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Empires: Dawn of the Modern World is a history-based real-time strategy computer game developed by Stainless Steel Studios and released on October 21, 2003. Considered an unofficial sequel to Empire Earth, the game requires players to collect resources to build an empire, train military units, and conquer opposing civilizations.
Based on a slightly compressed version of world history, Empires covers five eras, from the Medieval Age to World War II. The game features nine civilizations: England, the Franks, Korea and China are playable from the Medieval Age to the Imperial Age; the United States, Russia, Germany, France and the United Kingdom are playable in the World War I and World War II ages. The game attracted positive critical reaction.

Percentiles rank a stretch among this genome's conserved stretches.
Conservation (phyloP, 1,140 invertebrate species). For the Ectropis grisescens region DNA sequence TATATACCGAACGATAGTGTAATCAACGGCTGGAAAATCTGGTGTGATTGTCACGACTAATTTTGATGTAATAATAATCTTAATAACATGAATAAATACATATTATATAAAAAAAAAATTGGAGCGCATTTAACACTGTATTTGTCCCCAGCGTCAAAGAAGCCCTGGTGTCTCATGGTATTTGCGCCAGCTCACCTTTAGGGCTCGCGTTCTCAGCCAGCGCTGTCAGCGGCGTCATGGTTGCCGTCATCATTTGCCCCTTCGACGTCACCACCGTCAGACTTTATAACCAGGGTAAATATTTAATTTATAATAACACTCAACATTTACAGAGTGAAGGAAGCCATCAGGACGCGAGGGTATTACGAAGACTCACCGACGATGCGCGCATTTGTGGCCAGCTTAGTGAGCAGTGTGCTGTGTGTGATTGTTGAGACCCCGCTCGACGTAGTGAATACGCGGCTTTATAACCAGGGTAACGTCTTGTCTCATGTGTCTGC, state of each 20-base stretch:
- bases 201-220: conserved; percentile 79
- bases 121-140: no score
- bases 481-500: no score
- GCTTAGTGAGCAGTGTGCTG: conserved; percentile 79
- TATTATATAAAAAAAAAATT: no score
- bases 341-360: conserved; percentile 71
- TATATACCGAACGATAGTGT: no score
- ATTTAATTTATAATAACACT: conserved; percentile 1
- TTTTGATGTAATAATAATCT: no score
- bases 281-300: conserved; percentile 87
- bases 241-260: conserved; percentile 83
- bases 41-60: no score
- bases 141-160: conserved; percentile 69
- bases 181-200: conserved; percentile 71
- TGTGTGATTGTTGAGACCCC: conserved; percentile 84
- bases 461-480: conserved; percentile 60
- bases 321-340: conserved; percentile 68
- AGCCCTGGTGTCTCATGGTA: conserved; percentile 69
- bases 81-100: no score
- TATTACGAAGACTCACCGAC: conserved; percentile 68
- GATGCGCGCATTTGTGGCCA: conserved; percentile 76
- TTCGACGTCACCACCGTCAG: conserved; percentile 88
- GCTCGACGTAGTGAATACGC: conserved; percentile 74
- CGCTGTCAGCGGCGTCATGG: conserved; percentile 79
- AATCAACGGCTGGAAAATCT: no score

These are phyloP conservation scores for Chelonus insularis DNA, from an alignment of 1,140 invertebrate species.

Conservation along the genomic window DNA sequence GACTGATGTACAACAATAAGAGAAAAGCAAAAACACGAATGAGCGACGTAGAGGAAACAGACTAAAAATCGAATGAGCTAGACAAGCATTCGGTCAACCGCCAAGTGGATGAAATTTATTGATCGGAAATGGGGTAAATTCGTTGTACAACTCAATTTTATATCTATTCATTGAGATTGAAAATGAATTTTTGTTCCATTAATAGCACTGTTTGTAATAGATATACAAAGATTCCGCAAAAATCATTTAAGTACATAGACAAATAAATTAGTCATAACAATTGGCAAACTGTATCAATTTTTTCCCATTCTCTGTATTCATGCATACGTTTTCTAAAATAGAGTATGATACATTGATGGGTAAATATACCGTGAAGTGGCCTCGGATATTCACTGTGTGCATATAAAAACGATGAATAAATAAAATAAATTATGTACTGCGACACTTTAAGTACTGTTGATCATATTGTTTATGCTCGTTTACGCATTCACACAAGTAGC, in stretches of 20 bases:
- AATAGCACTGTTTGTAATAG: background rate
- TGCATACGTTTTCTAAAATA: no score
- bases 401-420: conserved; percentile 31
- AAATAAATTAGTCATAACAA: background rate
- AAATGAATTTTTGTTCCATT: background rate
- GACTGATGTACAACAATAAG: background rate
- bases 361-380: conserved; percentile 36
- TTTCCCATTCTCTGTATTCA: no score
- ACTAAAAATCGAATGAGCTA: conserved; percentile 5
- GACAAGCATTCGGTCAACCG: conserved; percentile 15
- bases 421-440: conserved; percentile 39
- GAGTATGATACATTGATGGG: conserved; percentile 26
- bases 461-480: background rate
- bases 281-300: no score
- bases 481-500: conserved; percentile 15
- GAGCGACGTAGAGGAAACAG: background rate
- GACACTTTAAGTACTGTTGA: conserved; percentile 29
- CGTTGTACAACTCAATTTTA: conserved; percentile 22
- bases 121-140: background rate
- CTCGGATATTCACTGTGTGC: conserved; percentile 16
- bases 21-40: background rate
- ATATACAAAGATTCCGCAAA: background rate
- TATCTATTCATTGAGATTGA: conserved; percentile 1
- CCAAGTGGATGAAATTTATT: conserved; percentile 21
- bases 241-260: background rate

A real-time strategy game, Empires requires players to command armies and combat opponents from a complete 3D perspective to achieve victory. Matches end when all but one player have resigned or been defeated; the last player standing is awarded the victory. To win, players must develop and micromanage balanced and organized armies. The game features land, sea and air units, whose availabilities depend on the selected era. These units have strengths and weaknesses in a format similar to Rock, Paper, Scissors; each type of unit affects other units differently. Each unit represents one soldier or machine, whose speed and range depend on its type and civilization. A unit can be ordered to scout, guard, act defensively, or act aggressively. Resources—food, wood, gold, and stone—are required in different combinations to build structures and armies. Throughout the game, citizens gather resources and deposit them in Town Center structures.Empires' multiplayer component, powered by GameSpy, is freely available to any player who has an updated version of the game. Though as of 2007, this game is no longer supported by GameSpy for online play. Two to eight people or artificial intelligence opponents compete in either the shorter, battle-oriented Action Mode or the longer, defense-oriented Empire Builder Mode. The modes, civilizations, and map types are available in both single-player and multiplayer. Maps are randomly generated for each match, but conform to a general landform chosen by the host player of the match. The player also chooses the size of the map and the amount of units that each player can create. Multiplayer mode features groups of allied players called clans, which appear on the Empires Heaven clan list.